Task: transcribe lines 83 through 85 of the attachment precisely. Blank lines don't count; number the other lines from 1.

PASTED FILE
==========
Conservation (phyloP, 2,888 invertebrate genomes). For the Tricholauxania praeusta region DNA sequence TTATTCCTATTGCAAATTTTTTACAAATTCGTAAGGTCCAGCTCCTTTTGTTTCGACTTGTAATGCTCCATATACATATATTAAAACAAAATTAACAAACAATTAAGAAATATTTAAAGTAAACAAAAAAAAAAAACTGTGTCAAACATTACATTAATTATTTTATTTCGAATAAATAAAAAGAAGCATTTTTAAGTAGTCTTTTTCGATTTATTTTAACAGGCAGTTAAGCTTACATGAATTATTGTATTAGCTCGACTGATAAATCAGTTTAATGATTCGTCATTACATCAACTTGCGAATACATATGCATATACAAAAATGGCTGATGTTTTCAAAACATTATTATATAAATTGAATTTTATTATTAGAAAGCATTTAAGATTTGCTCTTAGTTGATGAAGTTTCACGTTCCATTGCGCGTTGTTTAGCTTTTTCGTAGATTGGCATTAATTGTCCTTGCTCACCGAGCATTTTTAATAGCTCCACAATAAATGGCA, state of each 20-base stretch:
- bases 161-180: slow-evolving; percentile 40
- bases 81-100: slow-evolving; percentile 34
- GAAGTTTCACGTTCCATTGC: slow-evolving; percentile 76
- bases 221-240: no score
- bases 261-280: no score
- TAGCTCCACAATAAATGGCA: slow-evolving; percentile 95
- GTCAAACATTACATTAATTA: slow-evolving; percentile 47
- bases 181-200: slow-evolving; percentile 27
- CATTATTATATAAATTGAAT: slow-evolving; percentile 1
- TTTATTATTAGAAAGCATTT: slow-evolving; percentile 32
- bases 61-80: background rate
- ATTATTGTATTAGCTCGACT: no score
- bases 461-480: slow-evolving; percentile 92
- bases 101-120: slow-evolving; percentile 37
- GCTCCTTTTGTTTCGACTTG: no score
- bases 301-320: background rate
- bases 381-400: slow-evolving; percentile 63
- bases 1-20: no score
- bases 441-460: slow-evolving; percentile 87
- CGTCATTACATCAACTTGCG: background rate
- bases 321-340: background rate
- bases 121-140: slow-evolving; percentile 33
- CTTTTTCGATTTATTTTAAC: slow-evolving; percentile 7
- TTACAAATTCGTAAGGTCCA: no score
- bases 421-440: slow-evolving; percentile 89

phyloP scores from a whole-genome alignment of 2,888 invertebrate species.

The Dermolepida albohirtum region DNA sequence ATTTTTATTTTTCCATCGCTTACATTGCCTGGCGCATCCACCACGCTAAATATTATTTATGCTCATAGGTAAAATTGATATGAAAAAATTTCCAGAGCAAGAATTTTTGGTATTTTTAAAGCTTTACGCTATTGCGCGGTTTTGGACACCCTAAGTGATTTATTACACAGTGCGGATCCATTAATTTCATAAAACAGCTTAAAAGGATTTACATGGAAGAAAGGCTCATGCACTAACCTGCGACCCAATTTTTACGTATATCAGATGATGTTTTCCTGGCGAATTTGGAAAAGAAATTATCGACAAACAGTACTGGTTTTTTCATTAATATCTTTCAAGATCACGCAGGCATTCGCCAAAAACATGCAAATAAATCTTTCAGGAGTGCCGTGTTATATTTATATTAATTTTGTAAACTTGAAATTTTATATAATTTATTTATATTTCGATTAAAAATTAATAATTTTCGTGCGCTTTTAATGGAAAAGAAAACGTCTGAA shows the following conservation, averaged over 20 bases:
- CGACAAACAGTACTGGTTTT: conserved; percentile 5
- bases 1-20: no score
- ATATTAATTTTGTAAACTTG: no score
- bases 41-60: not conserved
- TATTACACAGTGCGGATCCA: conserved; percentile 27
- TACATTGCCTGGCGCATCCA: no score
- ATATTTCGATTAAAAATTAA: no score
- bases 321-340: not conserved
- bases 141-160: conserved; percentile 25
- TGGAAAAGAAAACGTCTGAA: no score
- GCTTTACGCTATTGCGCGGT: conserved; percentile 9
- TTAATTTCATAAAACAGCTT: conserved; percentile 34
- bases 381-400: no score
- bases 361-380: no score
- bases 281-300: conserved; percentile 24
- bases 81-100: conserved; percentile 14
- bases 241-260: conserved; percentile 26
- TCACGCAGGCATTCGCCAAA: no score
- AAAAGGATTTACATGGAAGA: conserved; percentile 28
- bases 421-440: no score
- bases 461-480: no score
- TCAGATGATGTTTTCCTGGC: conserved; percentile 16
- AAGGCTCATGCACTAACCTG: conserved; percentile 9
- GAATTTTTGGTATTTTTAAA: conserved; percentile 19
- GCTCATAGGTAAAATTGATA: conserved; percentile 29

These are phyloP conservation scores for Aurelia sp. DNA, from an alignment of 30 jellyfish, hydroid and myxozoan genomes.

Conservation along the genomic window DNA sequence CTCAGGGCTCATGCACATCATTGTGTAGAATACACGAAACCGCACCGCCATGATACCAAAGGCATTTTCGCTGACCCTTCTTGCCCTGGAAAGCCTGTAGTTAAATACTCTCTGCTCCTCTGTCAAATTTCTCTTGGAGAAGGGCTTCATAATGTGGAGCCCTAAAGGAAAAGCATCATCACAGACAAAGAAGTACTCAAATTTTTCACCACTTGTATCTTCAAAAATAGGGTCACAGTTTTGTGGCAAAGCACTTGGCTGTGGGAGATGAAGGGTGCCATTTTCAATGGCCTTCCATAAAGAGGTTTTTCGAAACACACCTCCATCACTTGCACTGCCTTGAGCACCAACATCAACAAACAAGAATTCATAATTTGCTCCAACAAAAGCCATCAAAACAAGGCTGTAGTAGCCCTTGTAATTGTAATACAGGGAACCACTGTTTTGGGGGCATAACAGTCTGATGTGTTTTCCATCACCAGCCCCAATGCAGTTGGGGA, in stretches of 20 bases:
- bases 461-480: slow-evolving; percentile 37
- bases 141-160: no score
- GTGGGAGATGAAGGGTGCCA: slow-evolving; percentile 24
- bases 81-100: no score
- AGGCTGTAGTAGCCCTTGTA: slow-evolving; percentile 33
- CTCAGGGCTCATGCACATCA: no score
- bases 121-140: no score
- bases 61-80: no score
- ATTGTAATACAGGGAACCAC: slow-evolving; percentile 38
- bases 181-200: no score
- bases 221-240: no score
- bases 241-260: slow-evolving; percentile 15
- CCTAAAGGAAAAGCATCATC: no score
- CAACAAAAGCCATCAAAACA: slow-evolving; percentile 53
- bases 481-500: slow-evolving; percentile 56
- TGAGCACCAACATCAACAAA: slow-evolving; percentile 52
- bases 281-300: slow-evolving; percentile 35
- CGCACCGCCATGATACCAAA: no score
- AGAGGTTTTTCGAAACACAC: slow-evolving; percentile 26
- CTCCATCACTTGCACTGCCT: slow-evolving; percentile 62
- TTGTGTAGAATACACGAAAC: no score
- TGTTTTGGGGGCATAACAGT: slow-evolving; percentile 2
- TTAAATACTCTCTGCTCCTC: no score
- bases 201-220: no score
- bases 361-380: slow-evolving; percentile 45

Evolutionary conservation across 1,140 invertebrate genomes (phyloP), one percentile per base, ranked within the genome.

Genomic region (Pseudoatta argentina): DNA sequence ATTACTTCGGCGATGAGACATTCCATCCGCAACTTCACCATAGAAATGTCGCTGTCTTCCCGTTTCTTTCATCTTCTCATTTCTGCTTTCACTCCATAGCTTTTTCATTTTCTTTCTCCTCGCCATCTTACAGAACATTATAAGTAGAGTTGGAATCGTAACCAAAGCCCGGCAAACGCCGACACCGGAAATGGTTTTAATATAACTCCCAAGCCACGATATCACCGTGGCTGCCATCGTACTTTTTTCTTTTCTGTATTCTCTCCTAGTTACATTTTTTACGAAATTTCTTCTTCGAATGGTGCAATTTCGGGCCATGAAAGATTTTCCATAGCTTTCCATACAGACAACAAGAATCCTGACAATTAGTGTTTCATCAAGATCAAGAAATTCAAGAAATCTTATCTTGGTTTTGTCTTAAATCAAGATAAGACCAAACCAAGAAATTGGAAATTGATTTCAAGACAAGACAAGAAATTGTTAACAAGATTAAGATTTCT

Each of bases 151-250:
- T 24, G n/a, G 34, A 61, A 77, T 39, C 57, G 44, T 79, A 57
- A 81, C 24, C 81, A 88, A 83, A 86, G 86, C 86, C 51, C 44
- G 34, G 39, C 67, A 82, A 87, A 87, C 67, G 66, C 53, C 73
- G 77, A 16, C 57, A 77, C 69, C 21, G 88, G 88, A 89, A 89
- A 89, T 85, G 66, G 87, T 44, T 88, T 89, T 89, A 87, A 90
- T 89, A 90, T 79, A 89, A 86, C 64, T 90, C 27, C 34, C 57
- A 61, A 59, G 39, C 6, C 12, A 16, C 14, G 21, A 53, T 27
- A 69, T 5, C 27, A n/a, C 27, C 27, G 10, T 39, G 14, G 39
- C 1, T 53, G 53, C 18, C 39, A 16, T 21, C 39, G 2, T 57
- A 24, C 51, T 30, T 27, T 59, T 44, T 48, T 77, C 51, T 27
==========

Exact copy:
Each of bases 151-250:
- T 24, G n/a, G 34, A 61, A 77, T 39, C 57, G 44, T 79, A 57
- A 81, C 24, C 81, A 88, A 83, A 86, G 86, C 86, C 51, C 44